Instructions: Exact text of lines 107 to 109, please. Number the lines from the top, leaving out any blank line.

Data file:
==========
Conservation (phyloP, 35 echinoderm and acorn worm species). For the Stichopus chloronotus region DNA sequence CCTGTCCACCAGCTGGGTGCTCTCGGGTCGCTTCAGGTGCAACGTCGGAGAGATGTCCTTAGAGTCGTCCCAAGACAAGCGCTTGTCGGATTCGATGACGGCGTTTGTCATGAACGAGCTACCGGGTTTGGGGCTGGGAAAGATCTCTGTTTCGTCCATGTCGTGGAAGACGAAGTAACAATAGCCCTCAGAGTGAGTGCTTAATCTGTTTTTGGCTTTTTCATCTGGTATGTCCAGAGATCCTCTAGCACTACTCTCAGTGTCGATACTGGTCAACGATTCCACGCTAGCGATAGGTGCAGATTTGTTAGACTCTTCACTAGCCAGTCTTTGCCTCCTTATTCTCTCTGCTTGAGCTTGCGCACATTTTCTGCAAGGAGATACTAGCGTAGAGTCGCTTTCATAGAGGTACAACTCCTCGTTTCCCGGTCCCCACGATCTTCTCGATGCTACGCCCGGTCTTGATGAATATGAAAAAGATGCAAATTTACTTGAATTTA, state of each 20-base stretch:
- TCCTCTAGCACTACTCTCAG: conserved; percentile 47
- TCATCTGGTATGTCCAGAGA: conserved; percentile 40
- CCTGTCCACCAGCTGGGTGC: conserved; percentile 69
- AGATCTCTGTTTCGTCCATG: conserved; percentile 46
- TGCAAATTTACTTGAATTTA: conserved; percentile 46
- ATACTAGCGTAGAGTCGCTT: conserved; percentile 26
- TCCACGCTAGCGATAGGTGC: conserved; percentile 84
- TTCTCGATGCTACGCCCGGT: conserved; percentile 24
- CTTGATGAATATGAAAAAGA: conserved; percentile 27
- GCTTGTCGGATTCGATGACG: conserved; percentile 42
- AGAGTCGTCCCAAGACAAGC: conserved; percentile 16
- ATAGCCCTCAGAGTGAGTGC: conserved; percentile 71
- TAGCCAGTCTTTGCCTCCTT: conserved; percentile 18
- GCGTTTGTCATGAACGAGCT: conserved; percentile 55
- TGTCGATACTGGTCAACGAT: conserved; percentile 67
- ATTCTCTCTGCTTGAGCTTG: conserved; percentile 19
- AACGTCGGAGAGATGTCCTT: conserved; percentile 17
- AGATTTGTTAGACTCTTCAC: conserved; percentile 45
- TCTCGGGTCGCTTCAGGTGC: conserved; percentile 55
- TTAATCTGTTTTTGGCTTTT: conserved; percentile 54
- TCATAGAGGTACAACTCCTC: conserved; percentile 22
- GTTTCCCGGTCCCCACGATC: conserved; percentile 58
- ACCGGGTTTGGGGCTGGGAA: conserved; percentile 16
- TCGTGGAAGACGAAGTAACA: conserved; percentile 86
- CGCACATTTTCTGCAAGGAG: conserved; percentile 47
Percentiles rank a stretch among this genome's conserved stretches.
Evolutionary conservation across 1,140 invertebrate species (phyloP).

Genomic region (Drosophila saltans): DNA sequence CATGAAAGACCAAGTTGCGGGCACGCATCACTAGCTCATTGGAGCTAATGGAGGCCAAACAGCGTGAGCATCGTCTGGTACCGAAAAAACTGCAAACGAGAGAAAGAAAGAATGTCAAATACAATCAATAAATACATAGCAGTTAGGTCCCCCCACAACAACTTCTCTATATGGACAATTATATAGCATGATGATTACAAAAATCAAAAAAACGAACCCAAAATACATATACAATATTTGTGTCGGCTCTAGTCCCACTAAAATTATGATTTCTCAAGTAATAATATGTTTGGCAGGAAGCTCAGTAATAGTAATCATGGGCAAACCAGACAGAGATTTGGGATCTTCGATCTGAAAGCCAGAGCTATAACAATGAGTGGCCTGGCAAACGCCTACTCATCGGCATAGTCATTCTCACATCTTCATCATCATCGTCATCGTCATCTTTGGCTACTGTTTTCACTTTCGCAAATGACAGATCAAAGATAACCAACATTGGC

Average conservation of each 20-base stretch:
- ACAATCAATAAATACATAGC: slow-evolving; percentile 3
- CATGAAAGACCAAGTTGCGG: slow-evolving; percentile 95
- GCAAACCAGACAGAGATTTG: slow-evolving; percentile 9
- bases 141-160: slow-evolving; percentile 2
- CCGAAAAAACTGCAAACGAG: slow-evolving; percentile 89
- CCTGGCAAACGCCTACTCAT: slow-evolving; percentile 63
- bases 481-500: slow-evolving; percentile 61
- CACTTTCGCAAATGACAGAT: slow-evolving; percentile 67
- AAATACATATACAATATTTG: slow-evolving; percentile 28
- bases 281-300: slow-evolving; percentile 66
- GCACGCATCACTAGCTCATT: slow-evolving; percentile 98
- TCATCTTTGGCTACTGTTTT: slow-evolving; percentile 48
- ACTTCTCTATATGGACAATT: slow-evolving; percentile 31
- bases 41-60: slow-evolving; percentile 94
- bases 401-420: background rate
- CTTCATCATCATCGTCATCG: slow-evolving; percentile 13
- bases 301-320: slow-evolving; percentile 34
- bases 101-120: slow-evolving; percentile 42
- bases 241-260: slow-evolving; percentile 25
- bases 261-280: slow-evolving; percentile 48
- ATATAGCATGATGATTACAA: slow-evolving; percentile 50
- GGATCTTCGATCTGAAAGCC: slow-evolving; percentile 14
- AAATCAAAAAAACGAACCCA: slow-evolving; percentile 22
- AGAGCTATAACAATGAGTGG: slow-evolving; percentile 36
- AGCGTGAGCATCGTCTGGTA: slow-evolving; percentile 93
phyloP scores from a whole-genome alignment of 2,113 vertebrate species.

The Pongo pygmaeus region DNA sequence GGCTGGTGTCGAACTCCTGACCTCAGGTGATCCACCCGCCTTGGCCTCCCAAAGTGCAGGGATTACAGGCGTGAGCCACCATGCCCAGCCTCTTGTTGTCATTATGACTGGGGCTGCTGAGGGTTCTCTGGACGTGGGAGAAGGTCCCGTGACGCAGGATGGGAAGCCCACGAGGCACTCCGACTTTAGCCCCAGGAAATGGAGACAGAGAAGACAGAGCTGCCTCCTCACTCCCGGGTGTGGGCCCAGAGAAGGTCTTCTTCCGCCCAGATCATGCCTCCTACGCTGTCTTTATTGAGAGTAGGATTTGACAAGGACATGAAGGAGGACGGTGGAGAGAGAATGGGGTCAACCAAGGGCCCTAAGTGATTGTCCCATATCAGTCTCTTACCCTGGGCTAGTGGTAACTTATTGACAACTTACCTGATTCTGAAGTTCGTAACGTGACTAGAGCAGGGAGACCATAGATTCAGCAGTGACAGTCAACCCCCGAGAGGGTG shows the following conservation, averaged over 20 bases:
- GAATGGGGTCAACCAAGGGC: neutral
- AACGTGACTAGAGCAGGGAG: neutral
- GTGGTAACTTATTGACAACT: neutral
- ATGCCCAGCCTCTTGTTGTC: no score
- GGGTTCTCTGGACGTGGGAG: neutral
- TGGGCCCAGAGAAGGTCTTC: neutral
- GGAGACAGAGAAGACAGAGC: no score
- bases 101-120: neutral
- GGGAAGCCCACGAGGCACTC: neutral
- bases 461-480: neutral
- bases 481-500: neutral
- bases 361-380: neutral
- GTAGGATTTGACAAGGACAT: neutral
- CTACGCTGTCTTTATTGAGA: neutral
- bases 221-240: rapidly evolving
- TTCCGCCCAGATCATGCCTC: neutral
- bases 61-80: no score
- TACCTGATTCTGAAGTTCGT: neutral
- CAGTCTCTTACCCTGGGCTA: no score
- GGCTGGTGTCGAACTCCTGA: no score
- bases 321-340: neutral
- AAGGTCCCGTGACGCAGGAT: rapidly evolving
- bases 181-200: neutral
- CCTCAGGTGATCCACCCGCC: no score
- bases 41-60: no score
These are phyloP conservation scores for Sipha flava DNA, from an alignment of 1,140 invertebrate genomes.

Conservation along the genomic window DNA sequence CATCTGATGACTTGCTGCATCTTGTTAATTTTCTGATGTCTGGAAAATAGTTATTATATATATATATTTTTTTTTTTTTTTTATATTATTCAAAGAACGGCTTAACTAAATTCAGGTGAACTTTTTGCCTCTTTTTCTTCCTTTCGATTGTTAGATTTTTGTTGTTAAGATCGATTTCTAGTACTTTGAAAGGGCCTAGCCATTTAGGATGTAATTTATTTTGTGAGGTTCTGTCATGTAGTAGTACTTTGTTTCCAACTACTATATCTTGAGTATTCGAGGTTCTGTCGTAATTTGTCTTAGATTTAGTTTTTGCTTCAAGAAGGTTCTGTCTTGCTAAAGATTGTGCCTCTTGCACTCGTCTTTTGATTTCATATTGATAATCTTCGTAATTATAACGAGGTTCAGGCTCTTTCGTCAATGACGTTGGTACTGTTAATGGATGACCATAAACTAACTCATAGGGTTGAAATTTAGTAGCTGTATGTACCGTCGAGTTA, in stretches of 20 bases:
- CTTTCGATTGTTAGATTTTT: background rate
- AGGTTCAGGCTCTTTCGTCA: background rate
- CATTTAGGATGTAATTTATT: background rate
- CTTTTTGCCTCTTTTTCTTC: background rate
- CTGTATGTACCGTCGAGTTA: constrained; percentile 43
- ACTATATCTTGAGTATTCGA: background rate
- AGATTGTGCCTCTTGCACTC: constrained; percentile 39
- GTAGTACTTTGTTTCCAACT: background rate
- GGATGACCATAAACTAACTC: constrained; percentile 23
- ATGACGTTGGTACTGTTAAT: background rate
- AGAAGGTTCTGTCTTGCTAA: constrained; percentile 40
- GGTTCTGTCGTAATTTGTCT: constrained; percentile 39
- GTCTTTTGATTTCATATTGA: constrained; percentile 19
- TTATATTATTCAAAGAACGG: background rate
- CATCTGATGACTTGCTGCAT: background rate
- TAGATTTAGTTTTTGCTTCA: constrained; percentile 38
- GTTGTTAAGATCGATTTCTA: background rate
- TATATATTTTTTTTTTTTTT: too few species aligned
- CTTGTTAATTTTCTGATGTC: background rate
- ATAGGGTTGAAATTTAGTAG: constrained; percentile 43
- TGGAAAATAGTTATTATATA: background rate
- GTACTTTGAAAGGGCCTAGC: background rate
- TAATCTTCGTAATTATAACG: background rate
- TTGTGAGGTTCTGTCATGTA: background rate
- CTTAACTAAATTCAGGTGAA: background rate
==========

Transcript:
- TAATCTTCGTAATTATAACG: background rate
- TTGTGAGGTTCTGTCATGTA: background rate
- CTTAACTAAATTCAGGTGAA: background rate